January of 2013 the New York Post puts out a story that there are interested groups in bringing the NHL to Hartford. Governor Malloy says that every year he receives interest in Connecticut from a group looking to move a major league team. He calls the chances of Hartford getting one "remote".
November of 2013 the Connecticut Lottery releases a Hartford Whaler scratch game. Second prize is 1,979.00, sounds like someone did their homework as 1979 is the year the Whalers joined the NHL. The NHL logo is on the ticket, their must have been some discussion between the state and the NHL on creating the game. At this point, I think most fans would like that money earned from the scratch tickets to go towards an NHL ready arena with UConn along as a second tenant. That is a pipe dream.
December 13 2013 the Governor announces that he has been approached by two groups interested in Hartford as a location site for an NHL team. The Governor says that Connecticut is interested but does not want the to have a team and a new arena at their sole expense. The door opened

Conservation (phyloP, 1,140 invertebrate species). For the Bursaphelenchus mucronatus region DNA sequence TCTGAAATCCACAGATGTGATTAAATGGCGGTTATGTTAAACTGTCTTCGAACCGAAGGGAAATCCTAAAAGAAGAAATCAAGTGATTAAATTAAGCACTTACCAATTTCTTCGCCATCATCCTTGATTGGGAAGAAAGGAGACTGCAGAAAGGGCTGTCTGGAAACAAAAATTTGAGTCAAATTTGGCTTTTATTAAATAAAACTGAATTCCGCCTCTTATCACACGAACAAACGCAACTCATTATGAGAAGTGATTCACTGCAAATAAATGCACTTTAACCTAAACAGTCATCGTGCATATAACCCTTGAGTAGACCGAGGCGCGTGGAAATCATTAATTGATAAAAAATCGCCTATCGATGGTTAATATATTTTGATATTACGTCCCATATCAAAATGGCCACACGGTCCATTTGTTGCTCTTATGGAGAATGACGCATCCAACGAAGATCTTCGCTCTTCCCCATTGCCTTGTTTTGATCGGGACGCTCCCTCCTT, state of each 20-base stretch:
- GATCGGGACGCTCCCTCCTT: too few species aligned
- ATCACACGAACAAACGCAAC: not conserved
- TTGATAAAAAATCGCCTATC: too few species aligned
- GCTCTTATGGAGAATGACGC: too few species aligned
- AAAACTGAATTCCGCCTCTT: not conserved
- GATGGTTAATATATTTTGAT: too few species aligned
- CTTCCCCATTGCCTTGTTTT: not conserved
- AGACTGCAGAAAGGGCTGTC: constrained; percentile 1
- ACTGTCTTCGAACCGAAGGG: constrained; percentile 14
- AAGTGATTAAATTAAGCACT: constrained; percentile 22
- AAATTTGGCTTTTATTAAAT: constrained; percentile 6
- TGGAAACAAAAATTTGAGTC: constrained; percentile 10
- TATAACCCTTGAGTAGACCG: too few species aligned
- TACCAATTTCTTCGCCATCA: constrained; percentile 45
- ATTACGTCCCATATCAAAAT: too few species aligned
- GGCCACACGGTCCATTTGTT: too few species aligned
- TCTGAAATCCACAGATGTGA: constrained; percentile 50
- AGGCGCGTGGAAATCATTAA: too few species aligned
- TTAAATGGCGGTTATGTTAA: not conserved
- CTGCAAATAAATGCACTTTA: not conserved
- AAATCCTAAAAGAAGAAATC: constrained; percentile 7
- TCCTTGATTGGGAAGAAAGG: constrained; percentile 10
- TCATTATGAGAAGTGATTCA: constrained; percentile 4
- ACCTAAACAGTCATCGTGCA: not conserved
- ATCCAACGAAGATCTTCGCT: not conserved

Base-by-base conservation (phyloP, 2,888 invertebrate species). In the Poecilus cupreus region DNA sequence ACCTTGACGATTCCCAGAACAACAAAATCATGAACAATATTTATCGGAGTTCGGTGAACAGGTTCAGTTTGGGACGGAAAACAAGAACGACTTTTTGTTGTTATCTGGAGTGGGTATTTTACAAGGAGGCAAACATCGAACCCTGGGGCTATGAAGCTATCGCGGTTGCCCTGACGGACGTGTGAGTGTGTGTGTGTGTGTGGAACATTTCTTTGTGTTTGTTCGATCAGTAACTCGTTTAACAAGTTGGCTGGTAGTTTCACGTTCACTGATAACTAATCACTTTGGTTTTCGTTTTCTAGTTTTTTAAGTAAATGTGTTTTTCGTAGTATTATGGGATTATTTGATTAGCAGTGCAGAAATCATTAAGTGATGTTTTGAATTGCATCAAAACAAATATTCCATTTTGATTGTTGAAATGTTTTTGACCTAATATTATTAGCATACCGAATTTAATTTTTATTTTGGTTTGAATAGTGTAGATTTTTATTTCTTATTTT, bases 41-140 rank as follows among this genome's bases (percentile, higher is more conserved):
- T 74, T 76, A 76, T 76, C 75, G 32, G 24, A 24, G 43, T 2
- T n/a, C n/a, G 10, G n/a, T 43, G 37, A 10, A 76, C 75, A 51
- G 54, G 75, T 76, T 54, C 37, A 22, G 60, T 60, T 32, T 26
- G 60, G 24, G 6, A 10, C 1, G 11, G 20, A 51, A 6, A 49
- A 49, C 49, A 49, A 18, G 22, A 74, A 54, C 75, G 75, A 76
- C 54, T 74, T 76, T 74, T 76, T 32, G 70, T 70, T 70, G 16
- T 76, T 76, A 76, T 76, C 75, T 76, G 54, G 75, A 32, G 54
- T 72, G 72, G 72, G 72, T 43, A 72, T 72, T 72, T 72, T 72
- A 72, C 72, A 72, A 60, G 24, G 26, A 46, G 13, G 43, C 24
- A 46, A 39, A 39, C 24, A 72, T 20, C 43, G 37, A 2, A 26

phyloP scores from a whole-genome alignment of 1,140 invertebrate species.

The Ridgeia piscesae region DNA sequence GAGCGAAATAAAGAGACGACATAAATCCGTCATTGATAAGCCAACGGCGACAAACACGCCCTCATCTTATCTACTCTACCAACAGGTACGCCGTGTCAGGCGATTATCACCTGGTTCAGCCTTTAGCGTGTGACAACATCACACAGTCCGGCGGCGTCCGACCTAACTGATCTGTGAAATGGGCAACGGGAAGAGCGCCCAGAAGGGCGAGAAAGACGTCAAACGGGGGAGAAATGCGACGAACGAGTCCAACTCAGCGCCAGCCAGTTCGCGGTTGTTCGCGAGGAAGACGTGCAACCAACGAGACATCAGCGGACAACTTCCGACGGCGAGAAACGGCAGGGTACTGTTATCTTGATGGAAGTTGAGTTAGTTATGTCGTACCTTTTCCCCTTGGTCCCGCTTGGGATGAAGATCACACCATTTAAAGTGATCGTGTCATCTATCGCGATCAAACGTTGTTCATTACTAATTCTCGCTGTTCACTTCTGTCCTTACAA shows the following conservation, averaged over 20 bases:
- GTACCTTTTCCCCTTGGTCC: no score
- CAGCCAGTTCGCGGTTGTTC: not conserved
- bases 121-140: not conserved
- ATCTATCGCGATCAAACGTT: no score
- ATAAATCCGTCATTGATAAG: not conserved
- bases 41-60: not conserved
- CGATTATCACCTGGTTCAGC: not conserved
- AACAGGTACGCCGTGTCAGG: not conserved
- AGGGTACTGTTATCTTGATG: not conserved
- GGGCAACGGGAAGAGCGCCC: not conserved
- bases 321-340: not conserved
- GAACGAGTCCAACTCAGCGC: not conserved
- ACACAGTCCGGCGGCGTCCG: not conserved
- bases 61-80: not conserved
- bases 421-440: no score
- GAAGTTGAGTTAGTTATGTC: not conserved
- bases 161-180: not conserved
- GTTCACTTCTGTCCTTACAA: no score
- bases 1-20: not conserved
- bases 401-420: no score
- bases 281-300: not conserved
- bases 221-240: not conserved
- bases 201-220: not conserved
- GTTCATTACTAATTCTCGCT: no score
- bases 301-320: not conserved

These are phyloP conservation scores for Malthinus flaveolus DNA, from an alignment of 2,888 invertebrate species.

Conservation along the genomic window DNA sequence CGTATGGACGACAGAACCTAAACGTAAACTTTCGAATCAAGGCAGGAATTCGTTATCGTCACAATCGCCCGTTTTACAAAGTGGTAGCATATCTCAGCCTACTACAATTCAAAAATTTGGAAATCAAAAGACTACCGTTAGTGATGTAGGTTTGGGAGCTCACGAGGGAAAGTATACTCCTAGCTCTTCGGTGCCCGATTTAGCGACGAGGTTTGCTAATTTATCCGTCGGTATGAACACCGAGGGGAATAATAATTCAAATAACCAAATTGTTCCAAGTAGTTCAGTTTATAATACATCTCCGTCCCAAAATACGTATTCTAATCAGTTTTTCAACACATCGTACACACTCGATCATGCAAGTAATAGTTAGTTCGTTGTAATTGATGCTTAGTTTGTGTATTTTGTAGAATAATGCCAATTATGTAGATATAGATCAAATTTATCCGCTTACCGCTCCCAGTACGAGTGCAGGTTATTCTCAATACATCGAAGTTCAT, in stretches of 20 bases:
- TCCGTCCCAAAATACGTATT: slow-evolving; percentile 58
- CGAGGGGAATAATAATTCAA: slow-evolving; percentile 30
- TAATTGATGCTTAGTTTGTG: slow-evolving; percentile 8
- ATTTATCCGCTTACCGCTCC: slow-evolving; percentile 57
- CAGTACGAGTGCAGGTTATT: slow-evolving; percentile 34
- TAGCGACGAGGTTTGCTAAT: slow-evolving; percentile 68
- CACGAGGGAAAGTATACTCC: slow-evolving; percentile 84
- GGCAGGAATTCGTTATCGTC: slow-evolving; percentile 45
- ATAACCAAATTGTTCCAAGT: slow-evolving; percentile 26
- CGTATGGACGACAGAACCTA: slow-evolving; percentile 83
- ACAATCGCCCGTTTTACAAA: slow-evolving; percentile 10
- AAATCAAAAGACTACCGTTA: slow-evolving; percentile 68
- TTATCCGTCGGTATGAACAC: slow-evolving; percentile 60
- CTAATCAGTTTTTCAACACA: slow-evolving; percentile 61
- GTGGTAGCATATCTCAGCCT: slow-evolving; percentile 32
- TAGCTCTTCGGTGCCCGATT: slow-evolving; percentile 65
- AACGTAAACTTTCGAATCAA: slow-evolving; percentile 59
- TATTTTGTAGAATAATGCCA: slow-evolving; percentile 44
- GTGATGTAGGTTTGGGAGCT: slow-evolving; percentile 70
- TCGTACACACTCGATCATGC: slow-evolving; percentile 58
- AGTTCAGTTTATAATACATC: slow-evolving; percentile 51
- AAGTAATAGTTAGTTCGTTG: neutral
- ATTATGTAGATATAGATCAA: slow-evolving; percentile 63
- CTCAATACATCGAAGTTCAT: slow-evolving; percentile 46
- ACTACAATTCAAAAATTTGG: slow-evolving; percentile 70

While there are still so many Connecticut fans that want the NHL the responses from public officials hasn't all been like a bucket of water on the NHL embers in Hartford. Michael Friemuth said on Face the State with Dennis House that the NHL probably wishes that they didn't leave Hartford.
It is not hard to see why the bottom five teams in attendance in the NHL right now are very close to the turn-style numbers of the Whaler crowds in the mid to late 80's. The grass is not always greener and nothing is greener than Whaler Nation.
Hartford remains the largest media market in the country without a professional sports team. In fact there are 30 NHL teams and the Hartford/Springfield media market is 30th largest in the country. The math works.
Hartford won't be a market that has 15 thousand season ticket holders. It may be the Green Bay of Hockey but thats more of a population comparison. Small Markets get a bad name in sports but they do work and the NHLPA and the NHL have small markets that work now. Hartford worked once in the NHL as a smaller market, once something has been done once it can be done again.